An author meets a full-time gambler at the racetracks, who later ends up becoming his roommate:
The Scholar, the Human Computer, and I were interested in a horse named Keys to Astro. According to The Scholar’s speed figures, Keys to Astro was two or three lengths faster than the rest of the field. A horse that talented is likely to set off a bidding war. Keys to Astro opened at 6-5. The Scholar had an investment rule, which I’d learned to follow as well: Never bet a horse at less that 2-1. The risk isn’t worth the reward. It’s easy to follow when you go to the track every day, as The Scholar and I were doing. You can always wait for tomorrow’s 2-1 horse. But The Human Computer’s work interfered with his gambling; he couldn’t get to the track more than once a week.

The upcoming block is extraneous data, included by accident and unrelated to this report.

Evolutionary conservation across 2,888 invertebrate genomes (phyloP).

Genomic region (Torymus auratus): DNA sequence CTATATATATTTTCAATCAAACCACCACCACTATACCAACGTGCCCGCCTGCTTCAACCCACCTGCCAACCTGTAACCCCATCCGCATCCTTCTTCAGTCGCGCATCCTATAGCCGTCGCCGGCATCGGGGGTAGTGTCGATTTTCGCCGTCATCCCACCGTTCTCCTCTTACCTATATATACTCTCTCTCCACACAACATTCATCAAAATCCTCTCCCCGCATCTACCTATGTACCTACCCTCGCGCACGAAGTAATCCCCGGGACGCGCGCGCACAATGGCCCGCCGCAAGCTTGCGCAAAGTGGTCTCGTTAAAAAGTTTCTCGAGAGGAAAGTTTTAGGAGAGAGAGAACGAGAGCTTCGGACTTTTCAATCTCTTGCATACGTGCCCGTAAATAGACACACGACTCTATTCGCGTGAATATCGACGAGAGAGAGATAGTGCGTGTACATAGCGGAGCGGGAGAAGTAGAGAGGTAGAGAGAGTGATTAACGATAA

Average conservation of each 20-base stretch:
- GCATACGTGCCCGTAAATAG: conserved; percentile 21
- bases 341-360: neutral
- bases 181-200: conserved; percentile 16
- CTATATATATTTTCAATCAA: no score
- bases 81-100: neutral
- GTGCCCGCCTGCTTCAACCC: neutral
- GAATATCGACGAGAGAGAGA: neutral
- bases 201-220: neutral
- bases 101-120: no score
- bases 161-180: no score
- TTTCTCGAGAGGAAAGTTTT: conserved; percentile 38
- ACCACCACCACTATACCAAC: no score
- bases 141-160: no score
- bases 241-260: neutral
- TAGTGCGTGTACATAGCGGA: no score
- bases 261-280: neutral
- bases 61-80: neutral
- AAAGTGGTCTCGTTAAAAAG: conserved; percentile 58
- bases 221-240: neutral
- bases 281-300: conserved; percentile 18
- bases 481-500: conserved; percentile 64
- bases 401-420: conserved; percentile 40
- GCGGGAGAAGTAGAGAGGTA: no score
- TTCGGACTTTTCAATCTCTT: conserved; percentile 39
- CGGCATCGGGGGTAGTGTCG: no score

When the track announcer intoned, ‘You have five minutes to wager,’ Keys to Astro was still 6-5. The Human Computer folded his arms.
‘I refuse,’ he shouted at the speakers.
“Gambling Through The Recession: A True Story Of Horses, Dreams & Sleeper Sofas.” — Edward McClelland, ChicagoSide